We've learned a few things about mutual fund governance.
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Morningstar's Stewardship Grades for funds are nearing their third birthday, and since the grades' inception, we've learned a lot about how to evaluate funds' care for shareholders' capital. We launched the grades in August 2004 to help investors make better investment decisions in the wake of the mutual fund industry's market-timing scandal. We wanted to shine a direct light on funds that employ the industry's best stewardship practices and consistently act with shareholders' best interests in mind. Equally important, given the potentially severe consequences of weak stewardship, the grades also point to funds that fall short.
We consider five areas when determining a fund's grade: corporate culture, board quality, manager incentives, fees, and regulatory issues. In addition to relying on our analysts' knowledge of various fund companies based on years of experience with the people and practices of the firm, we use scores of data, SEC filings, interviews with management and fund boards, and fund-company visits to evaluate each of the five areas and arrive at an overall grade.
In grading about 1,200 funds over the course of three years, we've noticed some interesting trends. The industry's governance practices have evolved significantly in the past three years, so we plan to refine our Stewardship Grade methodology to continue to reward best practices and to further recognize those firms that go above and beyond the industry standard. For example, we'd like to better recognize fund boards that have elected independent chairmen in recent years. Ultimately, as before, we want to do our best to identify the industry's top stewards and to continue to identify the laggards. We're putting the finishing touches on the refined methodology now, and we'll share the changes with you in mid-June. In the meantime, here are some key conclusions we've drawn from the grades:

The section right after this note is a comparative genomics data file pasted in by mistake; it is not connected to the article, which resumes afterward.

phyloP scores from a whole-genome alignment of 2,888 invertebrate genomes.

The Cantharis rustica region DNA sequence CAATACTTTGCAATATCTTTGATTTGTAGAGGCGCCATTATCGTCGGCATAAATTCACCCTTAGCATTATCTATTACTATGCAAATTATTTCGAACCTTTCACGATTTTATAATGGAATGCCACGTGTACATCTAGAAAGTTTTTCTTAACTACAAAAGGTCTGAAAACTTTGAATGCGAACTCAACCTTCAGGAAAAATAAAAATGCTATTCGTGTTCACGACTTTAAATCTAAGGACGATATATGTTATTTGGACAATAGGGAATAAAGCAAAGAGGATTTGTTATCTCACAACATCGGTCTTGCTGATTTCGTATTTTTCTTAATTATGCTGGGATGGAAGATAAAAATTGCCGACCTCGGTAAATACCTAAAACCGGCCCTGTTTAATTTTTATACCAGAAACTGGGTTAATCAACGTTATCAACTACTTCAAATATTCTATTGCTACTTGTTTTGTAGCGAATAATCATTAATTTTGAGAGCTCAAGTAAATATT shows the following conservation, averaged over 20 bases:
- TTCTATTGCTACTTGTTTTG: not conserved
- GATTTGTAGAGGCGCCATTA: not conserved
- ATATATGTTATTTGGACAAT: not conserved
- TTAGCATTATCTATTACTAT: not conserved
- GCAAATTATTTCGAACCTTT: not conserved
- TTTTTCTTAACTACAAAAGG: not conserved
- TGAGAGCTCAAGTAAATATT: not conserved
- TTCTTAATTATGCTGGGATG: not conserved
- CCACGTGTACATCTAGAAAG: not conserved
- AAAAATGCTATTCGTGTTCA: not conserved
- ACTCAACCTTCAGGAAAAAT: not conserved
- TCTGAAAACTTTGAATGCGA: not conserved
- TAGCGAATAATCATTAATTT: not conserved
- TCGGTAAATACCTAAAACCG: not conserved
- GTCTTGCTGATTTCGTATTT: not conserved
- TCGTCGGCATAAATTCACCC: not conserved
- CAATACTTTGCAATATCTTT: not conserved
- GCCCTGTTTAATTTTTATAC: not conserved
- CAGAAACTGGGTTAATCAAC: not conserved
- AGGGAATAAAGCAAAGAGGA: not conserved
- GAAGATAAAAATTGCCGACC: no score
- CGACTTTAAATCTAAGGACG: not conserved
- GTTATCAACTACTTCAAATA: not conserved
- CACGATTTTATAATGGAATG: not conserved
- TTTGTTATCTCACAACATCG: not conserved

Lesson One: Disclosure Is the Shareholders' Friend
When we started this initiative, much of the information we now use to assess manager incentives was not publicly available, making it difficult to assess which managers were best aligned with shareholders. Only in February 2005 did the Securities and Exchange Commission start requiring funds to disclose the factors that dictate a fund manager's pay and how much money (within some set ranges) the fund manager has invested in the fund he or she runs.
As you might imagine, this disclosure has been enlightening. Some fund shops pay their management teams primarily for their ability to deliver strong relative and absolute returns to shareholders--a best practice, in our view. But others disappointingly pay based on asset or profit growth, both of which may not be in fund shareholders' best interests because bloated funds sometimes underperform.
We like the way the Davis and Selected American funds describe their manager compensation plan in the funds' Statement of Additional Information. There, fund managers' bonus payments vest after a specified period (usually five years), but the managers' bonuses can be reduced should the funds lag their peers during the period.
Meanwhile, disclosures describing pay plans at other shops have left a lot to be desired. Fidelity, along with many of its peer firms, leaves out some key details of its compensation plan, making it tough to determine whether fund managers' own financial interests are aligned with shareholders'. These firms comply with the letter of the disclosure law, but not with its spirit.